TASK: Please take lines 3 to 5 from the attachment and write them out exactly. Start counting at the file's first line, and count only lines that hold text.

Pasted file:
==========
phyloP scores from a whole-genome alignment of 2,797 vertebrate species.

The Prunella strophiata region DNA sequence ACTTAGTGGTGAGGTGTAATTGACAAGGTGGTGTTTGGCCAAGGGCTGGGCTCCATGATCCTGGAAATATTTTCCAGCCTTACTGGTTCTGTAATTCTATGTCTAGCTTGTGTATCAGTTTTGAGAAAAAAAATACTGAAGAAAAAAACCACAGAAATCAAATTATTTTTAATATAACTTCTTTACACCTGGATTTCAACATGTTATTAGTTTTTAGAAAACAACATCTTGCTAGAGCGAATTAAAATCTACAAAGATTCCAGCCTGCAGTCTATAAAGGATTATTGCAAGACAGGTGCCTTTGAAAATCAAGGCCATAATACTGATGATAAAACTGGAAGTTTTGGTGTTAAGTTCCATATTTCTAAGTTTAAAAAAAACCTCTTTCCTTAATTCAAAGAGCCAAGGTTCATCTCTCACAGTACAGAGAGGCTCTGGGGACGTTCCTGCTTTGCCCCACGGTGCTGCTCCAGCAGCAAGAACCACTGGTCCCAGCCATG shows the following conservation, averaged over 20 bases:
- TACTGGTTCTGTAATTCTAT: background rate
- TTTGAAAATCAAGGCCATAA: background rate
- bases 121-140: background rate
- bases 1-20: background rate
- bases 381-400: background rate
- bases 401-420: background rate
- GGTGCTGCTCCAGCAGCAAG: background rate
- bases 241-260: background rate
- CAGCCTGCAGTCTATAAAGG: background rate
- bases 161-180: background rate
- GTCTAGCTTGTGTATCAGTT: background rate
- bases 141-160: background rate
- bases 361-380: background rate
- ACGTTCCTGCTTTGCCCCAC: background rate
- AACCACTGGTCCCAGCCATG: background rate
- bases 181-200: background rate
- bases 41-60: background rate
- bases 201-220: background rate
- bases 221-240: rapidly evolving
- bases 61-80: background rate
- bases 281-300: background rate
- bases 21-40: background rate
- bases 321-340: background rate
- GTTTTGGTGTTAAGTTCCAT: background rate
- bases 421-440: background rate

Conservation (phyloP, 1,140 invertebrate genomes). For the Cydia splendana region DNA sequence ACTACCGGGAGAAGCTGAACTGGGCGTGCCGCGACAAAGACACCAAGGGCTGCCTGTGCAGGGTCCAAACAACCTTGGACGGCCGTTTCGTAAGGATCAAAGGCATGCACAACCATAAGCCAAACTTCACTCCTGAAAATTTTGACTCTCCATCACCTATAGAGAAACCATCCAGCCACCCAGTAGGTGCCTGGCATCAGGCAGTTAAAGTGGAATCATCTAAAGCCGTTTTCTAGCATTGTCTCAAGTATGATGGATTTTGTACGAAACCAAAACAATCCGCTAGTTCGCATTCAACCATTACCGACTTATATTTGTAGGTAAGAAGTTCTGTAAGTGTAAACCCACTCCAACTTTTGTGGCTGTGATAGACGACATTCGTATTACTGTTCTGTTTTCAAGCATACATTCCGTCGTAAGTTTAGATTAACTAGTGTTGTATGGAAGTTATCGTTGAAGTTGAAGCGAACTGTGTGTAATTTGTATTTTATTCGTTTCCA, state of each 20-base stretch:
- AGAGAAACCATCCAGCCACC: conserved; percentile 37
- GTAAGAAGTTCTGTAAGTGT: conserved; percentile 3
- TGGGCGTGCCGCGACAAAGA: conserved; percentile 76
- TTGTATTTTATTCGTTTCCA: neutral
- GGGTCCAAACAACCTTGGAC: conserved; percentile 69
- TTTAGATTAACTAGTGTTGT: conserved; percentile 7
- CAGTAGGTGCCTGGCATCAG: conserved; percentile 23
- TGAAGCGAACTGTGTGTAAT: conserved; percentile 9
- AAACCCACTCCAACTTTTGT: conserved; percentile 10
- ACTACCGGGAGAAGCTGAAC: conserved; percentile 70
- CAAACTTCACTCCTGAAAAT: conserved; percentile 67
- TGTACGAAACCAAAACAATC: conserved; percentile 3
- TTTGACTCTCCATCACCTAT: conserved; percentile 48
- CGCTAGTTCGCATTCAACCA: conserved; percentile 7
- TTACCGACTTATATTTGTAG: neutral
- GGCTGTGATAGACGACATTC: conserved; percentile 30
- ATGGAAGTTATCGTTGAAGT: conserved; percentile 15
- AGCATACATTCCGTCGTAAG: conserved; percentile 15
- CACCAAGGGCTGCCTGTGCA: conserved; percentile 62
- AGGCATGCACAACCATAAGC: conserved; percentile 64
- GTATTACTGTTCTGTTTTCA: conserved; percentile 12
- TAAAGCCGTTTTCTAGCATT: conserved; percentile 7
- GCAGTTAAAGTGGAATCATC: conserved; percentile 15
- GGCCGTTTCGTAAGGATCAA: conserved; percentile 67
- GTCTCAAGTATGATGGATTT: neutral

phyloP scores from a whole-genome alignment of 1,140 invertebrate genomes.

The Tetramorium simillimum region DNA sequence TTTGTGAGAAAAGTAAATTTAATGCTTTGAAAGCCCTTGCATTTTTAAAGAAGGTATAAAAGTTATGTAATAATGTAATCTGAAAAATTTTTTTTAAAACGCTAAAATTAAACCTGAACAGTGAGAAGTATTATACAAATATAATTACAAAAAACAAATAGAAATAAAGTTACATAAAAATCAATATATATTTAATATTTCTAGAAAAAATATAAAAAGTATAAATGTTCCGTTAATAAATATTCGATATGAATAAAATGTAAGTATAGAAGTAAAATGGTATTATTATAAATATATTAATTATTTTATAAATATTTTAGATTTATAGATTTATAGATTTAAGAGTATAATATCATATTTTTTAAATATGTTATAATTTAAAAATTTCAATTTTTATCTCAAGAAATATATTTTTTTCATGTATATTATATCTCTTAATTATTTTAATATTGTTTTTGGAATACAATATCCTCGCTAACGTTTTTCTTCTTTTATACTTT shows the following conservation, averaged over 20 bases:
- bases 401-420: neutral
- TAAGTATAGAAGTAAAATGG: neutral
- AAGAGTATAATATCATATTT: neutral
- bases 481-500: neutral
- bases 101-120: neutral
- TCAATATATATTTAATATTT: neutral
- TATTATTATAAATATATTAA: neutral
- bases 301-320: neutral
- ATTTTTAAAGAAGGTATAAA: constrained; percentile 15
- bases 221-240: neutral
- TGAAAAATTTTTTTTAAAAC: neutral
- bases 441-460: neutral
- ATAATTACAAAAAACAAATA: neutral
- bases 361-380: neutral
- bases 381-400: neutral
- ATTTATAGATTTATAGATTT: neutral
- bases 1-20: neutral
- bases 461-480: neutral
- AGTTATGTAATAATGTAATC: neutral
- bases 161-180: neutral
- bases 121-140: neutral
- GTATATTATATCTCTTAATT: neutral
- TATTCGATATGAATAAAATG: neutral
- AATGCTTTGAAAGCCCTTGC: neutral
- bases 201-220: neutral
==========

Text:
- TACTGGTTCTGTAATTCTAT: background rate
- TTTGAAAATCAAGGCCATAA: background rate
- bases 121-140: background rate